Irate workers rallied in front of Hi-Tek Car Wash in Brighton Beach on Thursday afternoon, claiming management cut their  work hours and reduced pay after employees, former employees, and union activists began targeting the local business.

Led by Alexandra Garcia of New York Communities for Change, workers and former workers of Hi-Tek, alongside other car wash and supermarket employees, approached the front of the 2981 Coney Island Avenue business screaming and chanting in Spanish. They addressed the owner of Hi-Tek, Gary Pinkus, and demanded that he listen and institute “justice now.” Many were carrying signs with phrases such as “‘Clean up’ the car wash industry,” and “Up with wages.”

As the demonstration progressed, one worker at Hi-Tek, who was in the process of drying a customer’s car, stopped working and began to shout, as he joined the protest. Yet, after a moment, he went back to his work.

“They’re stealing people’s money,” said Noel, a former worker at Hi-Tek. “He only paid me five dollars an hour, not seven.”

On June 26, Hi-Tek was sued by 17 of its workers, who claimed they were not being paid minimum wage or properly compensated for overtime. A second lawsuit against Hi-Tek was filed on July 17. After the suits were filed, the hours of many workers were cut, they said, which thereby cut their weekly pay. According to New York Communities for Change, this was Hi-Tek’s way of retaliating against the suits filed.

Pablo Alexander, who began to work for Hi-Tek in 2008, expressed his frustration regarding cuts made to his hours. He said that when he began working, he worked many hours, yet, recently, he has not been able to work for more than 40 hours a week at five dollars an hour.

“With only 40 hours a week at that wage, we can’t afford anything,” Alexander said. “We cannot pay our bills on time. We cannot even afford rent.”

Pinkus declined to comment, referring Sheepshead Bites to his son. The son did not respond to comment after several requests, but previously left an anonymous representative of Hi-Tek left the following comment on this site, explaining Hi-Tek’s side of the story [Corrected]:

I can tell you that the workers are in fact compensated appropriately and fairly – even on the slower days, their compensation with tips exceeds the minimum required compensation in NYC. Not only that, but proper

This is an issue of unionization of an industry, either unionize or prepare to face media scrutiny and possible0 legal actions bestowed upon you. The problem is that when you attempt to unionize such a small industry (let’s face it, you pay ~$10 per car wash, this isn’t a multi-billion dollar industry), you are fragmenting the economy and more harm is done than good.

If every carwash were to start paying minimum wage + tips, then there would be less of a workforce and more unemployed staff, not sure what these union promoters are thinking about.

This is a movement to crack down and regulate all NYC carwashes. Hi-Tek is grateful and proud to serve its community and customers and we will continue to provide the best service. We are also observant of our local community views and are happy to hear what our neighbors have to say.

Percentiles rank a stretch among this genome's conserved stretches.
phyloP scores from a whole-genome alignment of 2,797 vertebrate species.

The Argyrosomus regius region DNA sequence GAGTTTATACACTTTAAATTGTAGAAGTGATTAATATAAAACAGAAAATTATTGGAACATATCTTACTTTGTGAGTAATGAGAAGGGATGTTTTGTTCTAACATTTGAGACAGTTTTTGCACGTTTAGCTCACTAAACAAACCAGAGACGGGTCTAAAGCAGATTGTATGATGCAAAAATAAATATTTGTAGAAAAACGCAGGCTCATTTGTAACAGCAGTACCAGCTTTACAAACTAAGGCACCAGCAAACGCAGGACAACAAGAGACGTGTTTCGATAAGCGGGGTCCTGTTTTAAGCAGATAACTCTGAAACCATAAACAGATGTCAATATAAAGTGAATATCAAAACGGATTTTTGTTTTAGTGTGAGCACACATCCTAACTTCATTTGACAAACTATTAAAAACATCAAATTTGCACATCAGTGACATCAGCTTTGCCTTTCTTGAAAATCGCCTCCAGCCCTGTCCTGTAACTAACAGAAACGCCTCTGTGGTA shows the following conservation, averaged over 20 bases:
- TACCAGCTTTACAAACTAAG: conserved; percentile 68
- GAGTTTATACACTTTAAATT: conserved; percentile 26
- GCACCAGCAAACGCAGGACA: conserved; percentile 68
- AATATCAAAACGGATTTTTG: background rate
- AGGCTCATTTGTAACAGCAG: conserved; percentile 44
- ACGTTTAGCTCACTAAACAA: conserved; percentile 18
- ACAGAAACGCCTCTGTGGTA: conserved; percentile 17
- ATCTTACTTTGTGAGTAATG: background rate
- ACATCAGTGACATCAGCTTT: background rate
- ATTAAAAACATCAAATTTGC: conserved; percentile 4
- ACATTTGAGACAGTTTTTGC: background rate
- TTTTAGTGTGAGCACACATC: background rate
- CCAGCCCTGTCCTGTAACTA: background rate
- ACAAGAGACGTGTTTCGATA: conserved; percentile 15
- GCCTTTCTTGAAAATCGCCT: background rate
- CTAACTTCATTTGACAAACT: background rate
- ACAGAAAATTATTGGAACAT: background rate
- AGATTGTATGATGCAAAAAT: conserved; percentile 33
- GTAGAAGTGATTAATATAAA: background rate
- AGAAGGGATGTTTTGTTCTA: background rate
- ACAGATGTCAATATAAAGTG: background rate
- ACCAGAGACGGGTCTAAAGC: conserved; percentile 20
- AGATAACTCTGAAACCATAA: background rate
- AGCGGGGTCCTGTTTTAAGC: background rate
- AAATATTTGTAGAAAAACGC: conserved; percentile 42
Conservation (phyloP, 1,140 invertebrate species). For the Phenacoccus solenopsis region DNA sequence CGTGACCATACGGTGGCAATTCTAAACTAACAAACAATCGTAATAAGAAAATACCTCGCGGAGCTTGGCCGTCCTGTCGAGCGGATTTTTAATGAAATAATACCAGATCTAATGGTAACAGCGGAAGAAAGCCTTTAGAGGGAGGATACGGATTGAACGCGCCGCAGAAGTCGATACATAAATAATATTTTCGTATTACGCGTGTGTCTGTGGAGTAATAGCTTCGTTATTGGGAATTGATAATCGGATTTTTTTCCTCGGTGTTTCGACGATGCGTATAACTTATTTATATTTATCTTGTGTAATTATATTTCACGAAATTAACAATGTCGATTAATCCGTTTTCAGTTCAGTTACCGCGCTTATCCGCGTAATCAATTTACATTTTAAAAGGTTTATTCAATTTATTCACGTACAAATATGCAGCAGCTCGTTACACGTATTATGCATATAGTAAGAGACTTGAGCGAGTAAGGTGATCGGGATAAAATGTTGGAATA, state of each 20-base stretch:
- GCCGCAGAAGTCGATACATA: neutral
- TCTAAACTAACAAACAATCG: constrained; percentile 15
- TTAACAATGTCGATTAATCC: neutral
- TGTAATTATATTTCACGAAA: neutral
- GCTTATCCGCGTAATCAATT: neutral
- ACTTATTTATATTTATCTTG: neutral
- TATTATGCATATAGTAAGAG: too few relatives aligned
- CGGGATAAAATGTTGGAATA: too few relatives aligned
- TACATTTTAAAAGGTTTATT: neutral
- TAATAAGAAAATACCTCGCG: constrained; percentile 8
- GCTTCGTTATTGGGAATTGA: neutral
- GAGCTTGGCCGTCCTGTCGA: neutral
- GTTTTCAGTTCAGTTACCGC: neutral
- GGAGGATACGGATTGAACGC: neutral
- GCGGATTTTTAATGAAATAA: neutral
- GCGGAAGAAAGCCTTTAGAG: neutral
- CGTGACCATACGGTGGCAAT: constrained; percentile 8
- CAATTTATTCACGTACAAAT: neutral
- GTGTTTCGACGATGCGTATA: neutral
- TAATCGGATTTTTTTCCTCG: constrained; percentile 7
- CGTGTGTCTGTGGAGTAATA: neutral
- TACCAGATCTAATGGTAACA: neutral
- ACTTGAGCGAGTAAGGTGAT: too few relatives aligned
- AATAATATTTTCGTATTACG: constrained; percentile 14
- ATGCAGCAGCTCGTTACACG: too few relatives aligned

While the crowd protested outside, New York Communities for Change sent a delegation inside to deliver a letter to Pinkus. The letter demanded that he cease cutting employees hours in response to the workers’ activism. The letter said that if workers’ lost hours are not restored by August 14, they will escalate to a boycott.

As the delegation approached Pinkus with this letter, he refused to accept it and demanded that they step outside.

“Step out or I’m calling the police,” Pinkus threatened.

After this failed attempt to speak to Pinkus, the delegation re-joined the workers and continued to rally outside and speak of their experiences at Hi-Tek.

“We’re only asking that they give them minimum wage,” said a representative of New York Communities for Change. “We’re only asking for whats fair.”

CORRECTION (8/14/2012 at 1:38 p.m.): Hi-Tek has informed us that the comment left on our site did not actually come from Gary Pinkus’ son, but rather from an “anonymous representative” of the car wash.

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  • BayResident

    Am I missing something? These guys are being paid legal wages, for a standard 40 hour work week, but it isn’t enough for them so they are protesting? I worked for $5 an hour at some point in my life, my father worked for far less than that, and when it wasn’t enough for me anymore I asked for more. When I didn’t get more I left the job and sought out something better. I wouldn’t even dream of blaming my employer for not wanting to give me more money when there are people who would replace me for less. I never understood this logic. You shop around for the best price on the services you use, so why shouldn’t an employer get the best possible price for his employees? If Joe is willing to do the job for $5 + tips and your skillset doesn’t stand out in any way, then you will be paid accordingly. Is that weird? Is that unjust? Or is asking an employer to spend more money just because it isn’t enough for you unjust? If you want more money, go out there and find a job that pays more. If you are stuck in a position, like many people are, where you can’t find something better then perhaps you should be protesting some other underlying issue, not a small business owner who has no reason to be penalized.

    Besides all this, and Milan’s point about how higher wages equal less employees, how exactly does a boycott help the fact that you don’t like how much you are getting paid? Let me guess, they expect the workers hours to remain the same even during a boycott where there will be far less customers?